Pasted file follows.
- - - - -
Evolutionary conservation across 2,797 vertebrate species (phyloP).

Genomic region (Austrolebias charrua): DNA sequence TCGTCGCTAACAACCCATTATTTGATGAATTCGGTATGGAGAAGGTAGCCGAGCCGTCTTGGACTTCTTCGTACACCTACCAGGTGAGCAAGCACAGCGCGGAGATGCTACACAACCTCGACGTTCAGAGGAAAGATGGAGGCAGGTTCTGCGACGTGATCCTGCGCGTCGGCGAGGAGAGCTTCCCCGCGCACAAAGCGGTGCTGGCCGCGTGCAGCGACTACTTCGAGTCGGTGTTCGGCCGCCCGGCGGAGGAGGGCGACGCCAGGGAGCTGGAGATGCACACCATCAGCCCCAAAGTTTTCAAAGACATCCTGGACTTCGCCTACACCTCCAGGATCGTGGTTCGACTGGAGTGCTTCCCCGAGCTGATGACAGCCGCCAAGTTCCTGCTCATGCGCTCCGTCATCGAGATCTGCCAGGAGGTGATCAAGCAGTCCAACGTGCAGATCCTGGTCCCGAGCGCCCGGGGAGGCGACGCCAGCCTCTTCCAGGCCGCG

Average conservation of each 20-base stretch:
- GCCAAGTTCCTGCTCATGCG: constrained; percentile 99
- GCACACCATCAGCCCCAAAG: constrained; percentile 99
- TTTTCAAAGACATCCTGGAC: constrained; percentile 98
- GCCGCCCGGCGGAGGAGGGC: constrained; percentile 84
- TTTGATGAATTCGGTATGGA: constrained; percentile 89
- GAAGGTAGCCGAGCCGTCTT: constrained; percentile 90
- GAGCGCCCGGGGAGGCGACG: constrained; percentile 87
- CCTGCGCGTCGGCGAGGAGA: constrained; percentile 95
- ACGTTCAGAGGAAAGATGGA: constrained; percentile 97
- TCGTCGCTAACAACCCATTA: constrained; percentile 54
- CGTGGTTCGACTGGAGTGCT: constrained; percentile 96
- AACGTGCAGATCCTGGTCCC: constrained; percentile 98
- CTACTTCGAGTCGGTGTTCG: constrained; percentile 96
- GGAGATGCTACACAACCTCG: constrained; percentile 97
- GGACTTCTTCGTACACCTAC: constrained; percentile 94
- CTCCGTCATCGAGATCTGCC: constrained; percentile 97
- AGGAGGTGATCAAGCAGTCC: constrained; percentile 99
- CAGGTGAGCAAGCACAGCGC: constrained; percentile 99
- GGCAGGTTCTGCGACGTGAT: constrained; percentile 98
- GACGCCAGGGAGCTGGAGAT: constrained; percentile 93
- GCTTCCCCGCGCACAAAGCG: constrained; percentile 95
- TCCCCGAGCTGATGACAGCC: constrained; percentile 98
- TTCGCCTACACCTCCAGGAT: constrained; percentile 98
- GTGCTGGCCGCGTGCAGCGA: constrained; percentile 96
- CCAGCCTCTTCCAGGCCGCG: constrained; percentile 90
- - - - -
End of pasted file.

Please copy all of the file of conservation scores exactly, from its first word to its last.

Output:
Evolutionary conservation across 2,797 vertebrate species (phyloP).

Genomic region (Austrolebias charrua): DNA sequence TCGTCGCTAACAACCCATTATTTGATGAATTCGGTATGGAGAAGGTAGCCGAGCCGTCTTGGACTTCTTCGTACACCTACCAGGTGAGCAAGCACAGCGCGGAGATGCTACACAACCTCGACGTTCAGAGGAAAGATGGAGGCAGGTTCTGCGACGTGATCCTGCGCGTCGGCGAGGAGAGCTTCCCCGCGCACAAAGCGGTGCTGGCCGCGTGCAGCGACTACTTCGAGTCGGTGTTCGGCCGCCCGGCGGAGGAGGGCGACGCCAGGGAGCTGGAGATGCACACCATCAGCCCCAAAGTTTTCAAAGACATCCTGGACTTCGCCTACACCTCCAGGATCGTGGTTCGACTGGAGTGCTTCCCCGAGCTGATGACAGCCGCCAAGTTCCTGCTCATGCGCTCCGTCATCGAGATCTGCCAGGAGGTGATCAAGCAGTCCAACGTGCAGATCCTGGTCCCGAGCGCCCGGGGAGGCGACGCCAGCCTCTTCCAGGCCGCG

Average conservation of each 20-base stretch:
- GCCAAGTTCCTGCTCATGCG: constrained; percentile 99
- GCACACCATCAGCCCCAAAG: constrained; percentile 99
- TTTTCAAAGACATCCTGGAC: constrained; percentile 98
- GCCGCCCGGCGGAGGAGGGC: constrained; percentile 84
- TTTGATGAATTCGGTATGGA: constrained; percentile 89
- GAAGGTAGCCGAGCCGTCTT: constrained; percentile 90
- GAGCGCCCGGGGAGGCGACG: constrained; percentile 87
- CCTGCGCGTCGGCGAGGAGA: constrained; percentile 95
- ACGTTCAGAGGAAAGATGGA: constrained; percentile 97
- TCGTCGCTAACAACCCATTA: constrained; percentile 54
- CGTGGTTCGACTGGAGTGCT: constrained; percentile 96
- AACGTGCAGATCCTGGTCCC: constrained; percentile 98
- CTACTTCGAGTCGGTGTTCG: constrained; percentile 96
- GGAGATGCTACACAACCTCG: constrained; percentile 97
- GGACTTCTTCGTACACCTAC: constrained; percentile 94
- CTCCGTCATCGAGATCTGCC: constrained; percentile 97
- AGGAGGTGATCAAGCAGTCC: constrained; percentile 99
- CAGGTGAGCAAGCACAGCGC: constrained; percentile 99
- GGCAGGTTCTGCGACGTGAT: constrained; percentile 98
- GACGCCAGGGAGCTGGAGAT: constrained; percentile 93
- GCTTCCCCGCGCACAAAGCG: constrained; percentile 95
- TCCCCGAGCTGATGACAGCC: constrained; percentile 98
- TTCGCCTACACCTCCAGGAT: constrained; percentile 98
- GTGCTGGCCGCGTGCAGCGA: constrained; percentile 96
- CCAGCCTCTTCCAGGCCGCG: constrained; percentile 90